Logan explained, “There was a hidden compartment in the wall of one of her bedrooms. But that’s not the most interesting part.” He flipped open the pages revealing the elegant handwriting of a bygone age. “The entire thing is written by hand.”
Wayna peered at the paper, “But there’s more than one handwriting.”
“Exactly!” Sterling said.
For some reason, throughout every page he flipped through, the words changed back and forth from one handwriting to the next with no discernable pattern. A cracked and scrolling black ink ran through the majority of the book and looked the oldest. Mixed about was a rich blue ink that passed seamlessly through the ebony script in a rounder but still dignified hand.
“But that doesn’t make sense.” Wayna said, running a finger down a black paragraph with two lines of blue handwriting mixed in between.
“That’s what we thought. But it’s even more than that. I’ve been reading this since I found it. It’s like, Greek mythology. But not really. It’s hard to explain.”
“Sounds like it.” Wayna replied, pinning Sterling’s tunic.
“Here look at this.” He flipped to the beginning and began to read.
“My, that is strange.” Wayna said, accidentally poking Sterling with a needle.
“And the whole book is like that.” He flipped the pages through his fingers, revealing the full grandeur of True Mythology. Sketched illustrations of creatures and buildings were nestled among the words, and littered throughout the rest of the book were additional papers, maps, scraps of tapestries, and even old coins securely fixed to the old pages. Out of nowhere Wayna slapped the book so hard Logan almost dropped it.
“What is that?” she asked, and they all focused where her finger lay.
“I don’t know,” Logan said, peering closer, “It looks like some note scribbled on the side.”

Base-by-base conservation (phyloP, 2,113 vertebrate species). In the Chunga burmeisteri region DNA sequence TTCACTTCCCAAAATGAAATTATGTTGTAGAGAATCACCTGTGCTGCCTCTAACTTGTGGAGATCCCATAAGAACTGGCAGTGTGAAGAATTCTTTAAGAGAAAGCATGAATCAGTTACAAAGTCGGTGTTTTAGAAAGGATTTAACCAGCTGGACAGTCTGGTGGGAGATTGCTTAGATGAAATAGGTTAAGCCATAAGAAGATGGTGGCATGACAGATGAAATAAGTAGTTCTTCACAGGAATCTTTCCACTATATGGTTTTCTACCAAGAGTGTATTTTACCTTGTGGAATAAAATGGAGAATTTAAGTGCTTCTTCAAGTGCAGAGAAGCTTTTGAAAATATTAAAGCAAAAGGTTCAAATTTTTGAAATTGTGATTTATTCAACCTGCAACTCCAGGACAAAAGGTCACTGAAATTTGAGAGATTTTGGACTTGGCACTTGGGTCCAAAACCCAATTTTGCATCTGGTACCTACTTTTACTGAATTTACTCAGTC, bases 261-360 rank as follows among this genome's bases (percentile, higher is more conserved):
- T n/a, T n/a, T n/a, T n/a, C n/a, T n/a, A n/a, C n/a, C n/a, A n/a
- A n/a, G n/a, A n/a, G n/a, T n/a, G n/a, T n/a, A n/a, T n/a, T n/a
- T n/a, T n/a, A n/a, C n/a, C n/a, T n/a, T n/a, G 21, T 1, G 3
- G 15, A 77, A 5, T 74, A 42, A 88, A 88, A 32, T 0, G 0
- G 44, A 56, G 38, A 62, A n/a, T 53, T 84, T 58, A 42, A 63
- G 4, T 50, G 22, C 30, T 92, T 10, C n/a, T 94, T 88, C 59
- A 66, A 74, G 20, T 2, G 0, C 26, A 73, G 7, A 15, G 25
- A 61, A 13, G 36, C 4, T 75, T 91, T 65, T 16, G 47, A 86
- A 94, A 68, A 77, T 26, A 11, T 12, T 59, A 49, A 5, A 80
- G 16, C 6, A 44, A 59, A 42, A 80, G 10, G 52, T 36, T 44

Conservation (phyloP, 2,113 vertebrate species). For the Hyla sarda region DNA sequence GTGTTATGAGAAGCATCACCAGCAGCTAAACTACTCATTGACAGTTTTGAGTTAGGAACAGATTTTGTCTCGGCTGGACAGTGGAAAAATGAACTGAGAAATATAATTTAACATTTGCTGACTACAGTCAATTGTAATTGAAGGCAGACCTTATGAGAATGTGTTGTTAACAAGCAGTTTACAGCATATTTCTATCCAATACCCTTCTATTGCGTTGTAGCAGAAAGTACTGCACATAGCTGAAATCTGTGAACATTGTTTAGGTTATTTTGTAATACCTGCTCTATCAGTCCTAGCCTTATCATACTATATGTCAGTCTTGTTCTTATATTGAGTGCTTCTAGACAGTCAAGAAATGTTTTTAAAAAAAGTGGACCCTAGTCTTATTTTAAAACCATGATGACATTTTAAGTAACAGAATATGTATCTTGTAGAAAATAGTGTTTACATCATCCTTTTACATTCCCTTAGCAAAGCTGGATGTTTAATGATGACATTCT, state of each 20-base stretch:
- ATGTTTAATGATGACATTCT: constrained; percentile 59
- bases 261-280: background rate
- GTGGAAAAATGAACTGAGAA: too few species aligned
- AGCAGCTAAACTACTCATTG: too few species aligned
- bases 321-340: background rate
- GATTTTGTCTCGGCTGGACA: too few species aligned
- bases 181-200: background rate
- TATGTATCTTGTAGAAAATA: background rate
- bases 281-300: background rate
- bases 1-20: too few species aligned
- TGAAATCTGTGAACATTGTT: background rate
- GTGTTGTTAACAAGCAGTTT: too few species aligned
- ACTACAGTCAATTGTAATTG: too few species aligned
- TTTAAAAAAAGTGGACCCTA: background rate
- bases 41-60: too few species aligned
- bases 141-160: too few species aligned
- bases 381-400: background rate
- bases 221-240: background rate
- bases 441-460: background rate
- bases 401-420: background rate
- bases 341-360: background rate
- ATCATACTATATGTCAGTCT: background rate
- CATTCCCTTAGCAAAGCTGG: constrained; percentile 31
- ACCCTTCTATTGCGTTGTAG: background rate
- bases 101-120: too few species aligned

In the margin of a page written opposite the old words was a manicured, thin handwriting that looped in and out of itself, all in purple. It said,
“That’s not just some note, my boy. That is the handwriting of Elsie Mae Humphrey!” Wayna stated.
They leaned in a little closer, Sterling accidentally poking himself with a pin again. “Are you sure? She wrote in the book?”
“That means she actually read it, and used it.” Logan said.
“But wait,” Sterling tried again, “How do you know its Grandma’s handwriting?”
“Jack, please!” Wayna stood and swept about indignant as if he had asked whether she could tell her right foot from her left. “The woman practically raised me. She’s the only reason I run the Mirrorwind now. I spent decades working with her, learning from her, you think I wouldn’t know her own handwriting!?” She picked up a pearl necklace and draped it over her neck, watching herself fiddle with it in the mirror.
“Alright, alright. It just seems strange that’s all. I don’t recall Grandma’s handwriting.”
She turned to him, pursed lips locked in place. “You want proof or something? Fine. I can prove it.” She stormed out of the room, calling, “Follow me,” from the other room. The two men rushed after her.
They followed her down the steps of the stage through the middle aisle like two dukes following their eccentric queen. When they entered the grand stairway, Wayna tromped over to the wall at the foot of the left stairs. They gathered around a glass case sunk in the wall. It housed a poster for the current performance, and surrounding it was a collage of old programs. Wayna searched them for a few moments then pointed her purple fingernail at one in the corner. It was a very old one, starting to yellow, near the bottom. It was from a Winter One Acts session decades ago, and three unknown plays were printed across the front, things like The Potman Spoke Sooth. But that wasn’t why she was pointing at it. In the corner was an autograph from one of the actors. It was a manicured, thin handwriting that looped in and out of itself.